by Cássia Regina Ferreira dos Santos
FES note: On April 2nd, Chico Xavier, Brazil’s most famous spiritualist, would have been 100 years old if he were still alive.
His birthday was and is being celebrated all over Brazil in many ways – a biographical film was launched with great anticipation and the media is exploring his life with special programs and discussions about his spiritual gifts.
This celebration of Chico Xavier is an appropriate occasion to post the archetypal character study written by Cássia Regina Ferreira dos Santos about Forget-Me-Not and Chico Xavier. This piece was presented by Cassia as part of the requirements of the FES certification program under the direction of Rosana Souto of Instituto Cosmos de Terapia Floral, Campinas, Brazil.
Read more about archetypal character studies here.
For more information regarding spiritism, mediums and automatic writing, read here.
Chico Xavier (1910-2002) lost his mother at the age of 5. He had been in contact with the spiritual world, that is the world of the dead, since he was 4 years old. After her death, he was advised by his mother, Maria João de Deus, and he followed the advice which he received. He suffered a lot during the years he lived with his stepmother; she beat him severely and he prayed to endure it without complaining, always finding support from his mother’s spirit.
Serving as a bridge to the spirit world
From an early age, he served as an instrument of communication with the dead by passing the messages received from them over to their dear relatives everywhere – from the church confessionary to the school.
He was constantly ridiculed and viewed as a madman. In 1927, at the age of 17, already in a spiritual center, he started receiving messages signed by Maria João de Deus, his mother, with the orientation of a spiritual friend, Emmanuel.
Soon, the spirits of famous authors started manifesting through him and this brought great controversy to his work.
Chico worked during the day as a cashier at a small market and at night, he acted as a medium and did “automatic writing” from deceased Brazilian authors such as Humberto de Campos and Augusto dos Anjos, among others. All the money raised from his work was donated to the Brazilian Spirit Federation and to other associated entities. Chico was a humble man and was not at all ambitious in the negative sense of the word.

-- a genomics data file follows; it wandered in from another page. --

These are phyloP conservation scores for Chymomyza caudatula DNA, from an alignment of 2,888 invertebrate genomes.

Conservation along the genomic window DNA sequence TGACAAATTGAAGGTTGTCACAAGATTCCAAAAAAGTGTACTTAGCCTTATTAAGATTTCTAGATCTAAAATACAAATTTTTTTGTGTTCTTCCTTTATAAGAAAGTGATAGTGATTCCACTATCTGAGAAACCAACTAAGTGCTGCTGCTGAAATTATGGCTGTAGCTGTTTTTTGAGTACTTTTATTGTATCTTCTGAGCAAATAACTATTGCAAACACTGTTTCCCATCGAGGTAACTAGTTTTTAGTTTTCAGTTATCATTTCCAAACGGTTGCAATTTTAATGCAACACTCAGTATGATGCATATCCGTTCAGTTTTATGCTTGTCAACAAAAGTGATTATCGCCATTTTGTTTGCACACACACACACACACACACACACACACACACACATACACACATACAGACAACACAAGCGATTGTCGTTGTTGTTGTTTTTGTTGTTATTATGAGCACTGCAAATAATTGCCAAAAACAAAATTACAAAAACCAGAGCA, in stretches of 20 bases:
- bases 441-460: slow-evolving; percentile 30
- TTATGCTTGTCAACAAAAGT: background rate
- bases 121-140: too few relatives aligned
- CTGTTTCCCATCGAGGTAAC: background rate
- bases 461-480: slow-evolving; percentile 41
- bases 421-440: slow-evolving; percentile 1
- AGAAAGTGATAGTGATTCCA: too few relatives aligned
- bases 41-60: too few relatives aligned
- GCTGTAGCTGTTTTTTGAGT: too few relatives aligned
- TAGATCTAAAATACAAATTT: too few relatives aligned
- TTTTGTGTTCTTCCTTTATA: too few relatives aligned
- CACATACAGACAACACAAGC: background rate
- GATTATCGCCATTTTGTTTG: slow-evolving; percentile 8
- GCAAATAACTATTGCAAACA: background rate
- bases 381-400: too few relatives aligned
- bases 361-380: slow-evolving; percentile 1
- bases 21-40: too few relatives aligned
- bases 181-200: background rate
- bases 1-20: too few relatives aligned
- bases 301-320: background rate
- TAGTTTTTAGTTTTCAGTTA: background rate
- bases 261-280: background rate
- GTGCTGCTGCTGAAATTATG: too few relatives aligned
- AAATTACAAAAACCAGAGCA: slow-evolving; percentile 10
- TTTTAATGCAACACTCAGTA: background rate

From 1940 on, as a medium, he wrote deceased people’s letters to soothe the hearts of their dearest relatives. In 1967, he began to do this work publicly.
A prolific “automatic writer”
In 1943, he wrote Nosso Lar “Our Home”, as a medium for the spirit of André Luiz, which up until today is one of his most famous works. In this book, the world of the dead is described in detail and the importance of dedication and charity to the spiritual evolution is emphasized. The book also provides relevant information about the continuous work done by beings in the spiritual world.
At that time also, Chico worked as a scribe and one of his eyes was already severely compromised – “He read and wrote books, studied, assisted the sick, visited families, and had no rest. He lived to be the bridge for the other world to communicate for charity.”¹ (Souto Maior, M)
“My ideal is to live the gospel according to the Lord Jesus Christ and to humbly serve man.”
— Chico Xavier
In 1949, Chico Xavier had already had 30 books published. He was sensitive, saw and heard dead people, materialized rose petals and, many times, he left a scent of roses where he passed by. He healed people from physical maladies – always asking for secrecy and discretion, and he alleviated the sorrow from desperate hearts.